[Pages 143-144]

All Israel is Responsible…[1]

Chaim Szymonowicz

People still remained in hiding inside the “Big Ghetto” and the carters, who cleaned out the dwellings, put their own lives at risk by concealing these people in their carts. They were covered with various objects and were driven into the “Small Ghetto.” Such was shown the commitment and affection of one person for another. This was particularly apparent in the cases of the elderly, the ailing, the infirm, the disabled, etc.


In a Sack on the Wall

The Germans displayed a particularly sadistic attitude towards the disabled – miserable souls who had suffered since birth. Whenever they heard of such cases, they made every possible effort to find them.

They suddenly became aware that there was a hunchback in the “Small Ghetto” and began searching for him in a truly intensive manner.

One time, they conducted a very thorough search, and it became impossible to conceal him any longer. Someone then had the idea to put him in a sack and to hang the sack on a wall.

When he was given the sign that the Germans were approaching, he lay inside the sack without moving. They searched the very house where he was “hanging on the wall” – and they noticed nothing.

But, when the ground began to burn under the feet, we took him out from there and brought him outside the ghetto. We put him in a little corner on the Polish side and covered him with a pile of corrugated metal sheets so that nothing [of him] could be seen. But we could no longer come to him afterwards and the hunger began to torture him more and more. Having no other option, he crawled out from beneath the pile, during the night, and shuffled over to a church, where he positioned himself as if he were a mendicant begging for alms. But this did not last long, for he was soon recognised.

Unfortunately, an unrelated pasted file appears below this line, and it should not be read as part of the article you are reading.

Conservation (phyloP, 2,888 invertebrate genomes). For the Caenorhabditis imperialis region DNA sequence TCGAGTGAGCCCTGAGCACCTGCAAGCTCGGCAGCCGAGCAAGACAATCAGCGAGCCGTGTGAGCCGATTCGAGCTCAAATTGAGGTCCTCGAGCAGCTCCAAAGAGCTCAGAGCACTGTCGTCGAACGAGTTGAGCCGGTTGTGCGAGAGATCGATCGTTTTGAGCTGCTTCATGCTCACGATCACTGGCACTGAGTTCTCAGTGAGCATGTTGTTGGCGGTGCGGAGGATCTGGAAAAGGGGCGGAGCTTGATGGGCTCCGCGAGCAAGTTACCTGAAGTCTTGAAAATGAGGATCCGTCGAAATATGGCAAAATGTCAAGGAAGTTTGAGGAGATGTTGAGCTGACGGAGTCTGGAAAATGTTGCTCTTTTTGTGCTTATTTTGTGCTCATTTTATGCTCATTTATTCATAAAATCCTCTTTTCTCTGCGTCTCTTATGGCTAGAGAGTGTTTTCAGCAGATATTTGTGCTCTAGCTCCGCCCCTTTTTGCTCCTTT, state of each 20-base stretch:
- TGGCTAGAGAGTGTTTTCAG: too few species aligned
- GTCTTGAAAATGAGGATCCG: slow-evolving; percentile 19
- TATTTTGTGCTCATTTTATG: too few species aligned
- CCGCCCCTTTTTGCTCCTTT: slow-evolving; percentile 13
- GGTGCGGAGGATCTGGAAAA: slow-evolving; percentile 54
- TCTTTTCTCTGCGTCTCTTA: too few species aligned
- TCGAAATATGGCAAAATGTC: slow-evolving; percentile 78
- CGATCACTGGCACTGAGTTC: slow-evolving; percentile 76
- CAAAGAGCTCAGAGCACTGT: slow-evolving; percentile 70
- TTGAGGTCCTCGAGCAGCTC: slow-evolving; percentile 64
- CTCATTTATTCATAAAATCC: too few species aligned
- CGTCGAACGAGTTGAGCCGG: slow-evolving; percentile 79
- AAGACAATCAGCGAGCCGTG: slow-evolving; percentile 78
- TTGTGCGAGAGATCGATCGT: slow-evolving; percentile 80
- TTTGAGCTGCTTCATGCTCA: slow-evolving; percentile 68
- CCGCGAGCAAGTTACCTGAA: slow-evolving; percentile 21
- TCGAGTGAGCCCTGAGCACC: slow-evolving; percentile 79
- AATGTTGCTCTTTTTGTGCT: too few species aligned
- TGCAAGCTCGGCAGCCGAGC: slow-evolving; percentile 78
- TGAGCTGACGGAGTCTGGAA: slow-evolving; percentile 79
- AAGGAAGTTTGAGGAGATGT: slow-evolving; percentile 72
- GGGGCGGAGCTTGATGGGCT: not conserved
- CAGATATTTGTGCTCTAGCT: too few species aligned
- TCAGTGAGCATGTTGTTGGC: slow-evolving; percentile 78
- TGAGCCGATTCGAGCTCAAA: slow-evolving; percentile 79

The Germans took him away and immediately shot him.

Translator's footnote:

  1. See previous, col. 134. Return

[Page 144]

The Use of Poison

Yeshayahu Landau

The accepted version that people continuously repeat is that – despite what one may expect – poisons, gases, etc. had not been used in the Second World War. This, at least in regards to Jews, is untrue. First of all, there were the gas chambers in the death camps and the “vehicles of death” which the Germans deployed in different places – for mass destruction.

But there were other “operations” in which the German oppressor made use of poisons. Immediately after the Nazis entered Częstochowa, on “Bloody Monday,” when they opened fire on the Jewish masses, they used poisoned ammunition, whose every hit – even the slightest – was fatal and caused an excruciatingly painful death.

I personally witnessed two cases of people who were hit by German fire, in my own courtyard, and were only “slightly injured” – one's ear was grazed and the other, his toe. These scratches were nevertheless enough to bring these people great suffering which, after several days, caused their demise.